In the UK alone, small and independently-owned businesses contribute a staggering £1 trillion to the overall economy. Interestingly, some of the world’s most renowned solo entrepreneurs are famous for growing up with minimal finances, support, and education. This highlights the type of fierce independence and introversion that characterizes those who experience hardship as youngsters.

While this can clearly be a positive thing, the sense of independence felt by those who grew up with nothing can also prevent them from forming personal and professional relationships with others. This means that they can struggle to work with others in some instances, while they may also experience trust issues that lead to a disconnected and difficult existence.

3. They struggle to form romantic relations and close friendships

On a similar note, those who are forced to purely focus on survival in their youth tend to develop an introspective and introverted personality. This is something that I can attest to myself, as I have also struggled to build close friendships with others even as I have entered adulthood. This comes from the lack of a fundamental social skill set, which is learned while attending school and interacting with other children in a carefree manner.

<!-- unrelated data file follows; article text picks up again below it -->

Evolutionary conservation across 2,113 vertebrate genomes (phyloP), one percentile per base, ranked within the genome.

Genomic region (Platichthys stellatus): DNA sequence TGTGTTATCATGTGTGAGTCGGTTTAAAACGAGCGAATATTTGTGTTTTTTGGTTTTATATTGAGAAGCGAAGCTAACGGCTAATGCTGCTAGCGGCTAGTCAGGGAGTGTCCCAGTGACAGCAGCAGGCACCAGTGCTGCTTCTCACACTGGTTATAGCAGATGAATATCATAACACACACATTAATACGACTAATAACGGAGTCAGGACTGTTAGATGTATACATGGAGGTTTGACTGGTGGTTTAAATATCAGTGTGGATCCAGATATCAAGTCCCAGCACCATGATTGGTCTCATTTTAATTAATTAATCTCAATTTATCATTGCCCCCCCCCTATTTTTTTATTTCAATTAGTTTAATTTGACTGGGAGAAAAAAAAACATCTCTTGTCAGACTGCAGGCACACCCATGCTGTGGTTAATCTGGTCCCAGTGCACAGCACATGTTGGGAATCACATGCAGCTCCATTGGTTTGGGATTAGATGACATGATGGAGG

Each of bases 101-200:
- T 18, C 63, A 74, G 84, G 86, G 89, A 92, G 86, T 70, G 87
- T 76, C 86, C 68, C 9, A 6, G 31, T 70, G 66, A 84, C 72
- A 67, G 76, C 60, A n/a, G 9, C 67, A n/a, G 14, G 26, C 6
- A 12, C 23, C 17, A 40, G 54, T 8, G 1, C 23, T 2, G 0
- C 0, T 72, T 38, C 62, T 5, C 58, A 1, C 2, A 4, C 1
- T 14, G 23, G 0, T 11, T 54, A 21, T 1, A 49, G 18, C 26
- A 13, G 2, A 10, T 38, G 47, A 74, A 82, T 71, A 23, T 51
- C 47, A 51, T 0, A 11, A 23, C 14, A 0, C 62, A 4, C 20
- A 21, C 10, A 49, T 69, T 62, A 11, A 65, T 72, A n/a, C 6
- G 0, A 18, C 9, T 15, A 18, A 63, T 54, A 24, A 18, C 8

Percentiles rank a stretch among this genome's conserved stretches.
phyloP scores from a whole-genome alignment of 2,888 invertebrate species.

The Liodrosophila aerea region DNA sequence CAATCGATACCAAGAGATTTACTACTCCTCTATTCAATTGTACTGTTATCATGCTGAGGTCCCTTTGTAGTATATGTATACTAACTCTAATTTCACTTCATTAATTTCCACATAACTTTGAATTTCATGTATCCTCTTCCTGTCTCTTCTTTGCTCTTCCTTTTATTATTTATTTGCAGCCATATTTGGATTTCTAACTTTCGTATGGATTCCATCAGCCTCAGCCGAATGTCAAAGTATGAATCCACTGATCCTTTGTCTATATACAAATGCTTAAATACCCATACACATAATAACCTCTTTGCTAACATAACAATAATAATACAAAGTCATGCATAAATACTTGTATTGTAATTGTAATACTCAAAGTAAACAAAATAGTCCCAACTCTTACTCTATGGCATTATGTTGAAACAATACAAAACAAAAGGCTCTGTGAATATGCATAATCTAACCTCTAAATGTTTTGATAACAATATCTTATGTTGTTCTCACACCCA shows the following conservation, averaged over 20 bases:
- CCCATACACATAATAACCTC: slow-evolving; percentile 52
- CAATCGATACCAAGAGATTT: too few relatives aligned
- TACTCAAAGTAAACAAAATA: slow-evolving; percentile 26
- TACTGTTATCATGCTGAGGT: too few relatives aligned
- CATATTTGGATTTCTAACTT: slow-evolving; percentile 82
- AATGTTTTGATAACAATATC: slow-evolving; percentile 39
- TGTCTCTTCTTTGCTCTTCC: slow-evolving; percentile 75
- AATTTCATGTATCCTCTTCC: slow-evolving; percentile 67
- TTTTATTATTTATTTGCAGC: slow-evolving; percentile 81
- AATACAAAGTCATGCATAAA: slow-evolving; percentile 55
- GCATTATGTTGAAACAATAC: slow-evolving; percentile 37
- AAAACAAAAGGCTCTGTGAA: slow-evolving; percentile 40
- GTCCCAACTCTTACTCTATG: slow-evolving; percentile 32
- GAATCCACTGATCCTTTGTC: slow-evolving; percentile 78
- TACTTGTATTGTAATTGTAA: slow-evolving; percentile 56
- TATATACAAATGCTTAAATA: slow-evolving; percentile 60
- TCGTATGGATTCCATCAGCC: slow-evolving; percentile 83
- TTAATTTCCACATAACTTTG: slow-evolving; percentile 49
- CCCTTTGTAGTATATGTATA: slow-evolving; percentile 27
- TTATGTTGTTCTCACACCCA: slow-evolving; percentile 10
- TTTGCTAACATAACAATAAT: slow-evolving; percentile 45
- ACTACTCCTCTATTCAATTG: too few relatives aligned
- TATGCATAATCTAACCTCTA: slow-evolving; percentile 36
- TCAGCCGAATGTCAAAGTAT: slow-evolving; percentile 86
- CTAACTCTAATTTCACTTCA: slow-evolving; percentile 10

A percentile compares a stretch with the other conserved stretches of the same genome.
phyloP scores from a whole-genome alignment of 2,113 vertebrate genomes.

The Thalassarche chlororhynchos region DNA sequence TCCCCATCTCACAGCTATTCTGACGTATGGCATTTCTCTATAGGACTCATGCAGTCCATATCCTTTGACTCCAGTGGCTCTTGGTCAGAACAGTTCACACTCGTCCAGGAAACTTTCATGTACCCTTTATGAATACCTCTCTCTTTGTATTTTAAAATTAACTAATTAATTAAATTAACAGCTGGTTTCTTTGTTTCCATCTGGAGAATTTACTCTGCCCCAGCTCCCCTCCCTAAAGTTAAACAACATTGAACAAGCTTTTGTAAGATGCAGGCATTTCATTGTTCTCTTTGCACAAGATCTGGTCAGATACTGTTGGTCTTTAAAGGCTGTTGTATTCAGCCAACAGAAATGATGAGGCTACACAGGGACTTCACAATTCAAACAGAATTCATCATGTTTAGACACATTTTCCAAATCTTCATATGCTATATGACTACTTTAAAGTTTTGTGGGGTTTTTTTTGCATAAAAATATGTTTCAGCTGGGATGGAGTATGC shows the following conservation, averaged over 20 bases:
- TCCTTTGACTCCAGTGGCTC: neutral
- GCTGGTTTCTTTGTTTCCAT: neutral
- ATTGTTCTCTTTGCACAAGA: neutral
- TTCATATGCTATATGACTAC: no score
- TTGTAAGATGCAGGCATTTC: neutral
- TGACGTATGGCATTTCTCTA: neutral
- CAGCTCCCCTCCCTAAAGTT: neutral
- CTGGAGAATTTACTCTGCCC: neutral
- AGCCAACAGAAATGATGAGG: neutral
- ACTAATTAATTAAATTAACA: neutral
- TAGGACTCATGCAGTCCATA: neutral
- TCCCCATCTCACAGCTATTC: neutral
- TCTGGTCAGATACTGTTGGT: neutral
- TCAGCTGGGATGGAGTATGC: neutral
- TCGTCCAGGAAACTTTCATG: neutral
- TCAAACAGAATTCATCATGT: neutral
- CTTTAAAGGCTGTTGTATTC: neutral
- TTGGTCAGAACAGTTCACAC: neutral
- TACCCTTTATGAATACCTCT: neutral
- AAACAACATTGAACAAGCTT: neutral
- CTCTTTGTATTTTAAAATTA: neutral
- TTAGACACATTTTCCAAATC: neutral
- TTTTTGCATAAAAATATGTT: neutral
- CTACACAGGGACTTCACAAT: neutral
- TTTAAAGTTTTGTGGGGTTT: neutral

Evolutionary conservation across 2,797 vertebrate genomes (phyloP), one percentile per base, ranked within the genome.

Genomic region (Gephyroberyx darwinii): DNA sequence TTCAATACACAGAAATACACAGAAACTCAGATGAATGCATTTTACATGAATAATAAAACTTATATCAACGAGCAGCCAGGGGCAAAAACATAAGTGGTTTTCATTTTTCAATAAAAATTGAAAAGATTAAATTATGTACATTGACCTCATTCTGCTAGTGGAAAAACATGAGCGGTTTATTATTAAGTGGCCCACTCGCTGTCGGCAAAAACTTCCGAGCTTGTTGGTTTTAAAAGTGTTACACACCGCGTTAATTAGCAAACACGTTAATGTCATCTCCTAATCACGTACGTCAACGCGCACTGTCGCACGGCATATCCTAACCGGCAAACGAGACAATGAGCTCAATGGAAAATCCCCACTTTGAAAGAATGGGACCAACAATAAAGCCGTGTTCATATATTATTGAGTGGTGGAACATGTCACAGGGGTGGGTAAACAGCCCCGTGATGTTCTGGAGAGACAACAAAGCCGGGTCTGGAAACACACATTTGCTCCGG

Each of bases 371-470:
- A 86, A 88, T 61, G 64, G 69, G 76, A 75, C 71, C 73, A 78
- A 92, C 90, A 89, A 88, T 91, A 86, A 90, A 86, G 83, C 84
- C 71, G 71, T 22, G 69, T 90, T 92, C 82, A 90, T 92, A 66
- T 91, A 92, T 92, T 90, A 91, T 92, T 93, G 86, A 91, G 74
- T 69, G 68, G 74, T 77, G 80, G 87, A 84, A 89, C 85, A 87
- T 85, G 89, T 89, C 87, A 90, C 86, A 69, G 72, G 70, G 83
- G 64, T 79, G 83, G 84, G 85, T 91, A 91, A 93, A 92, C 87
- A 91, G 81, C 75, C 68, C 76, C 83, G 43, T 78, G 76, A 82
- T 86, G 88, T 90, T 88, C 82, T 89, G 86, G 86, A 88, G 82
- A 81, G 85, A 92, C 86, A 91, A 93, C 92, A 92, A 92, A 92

Additionally, those who are not nurtured as children or come from abusive homes are not set a positive example when it comes to forming loving, adult relationships. They are also loath to let their guard down, making it difficult to communicate effectively or share even positive feelings. This is something you need to bear in mind when entering a relationship with someone who experienced hardship in their youth, as the cultivation of trust and romance may take a little longer.

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4. They may not have experienced a traditional education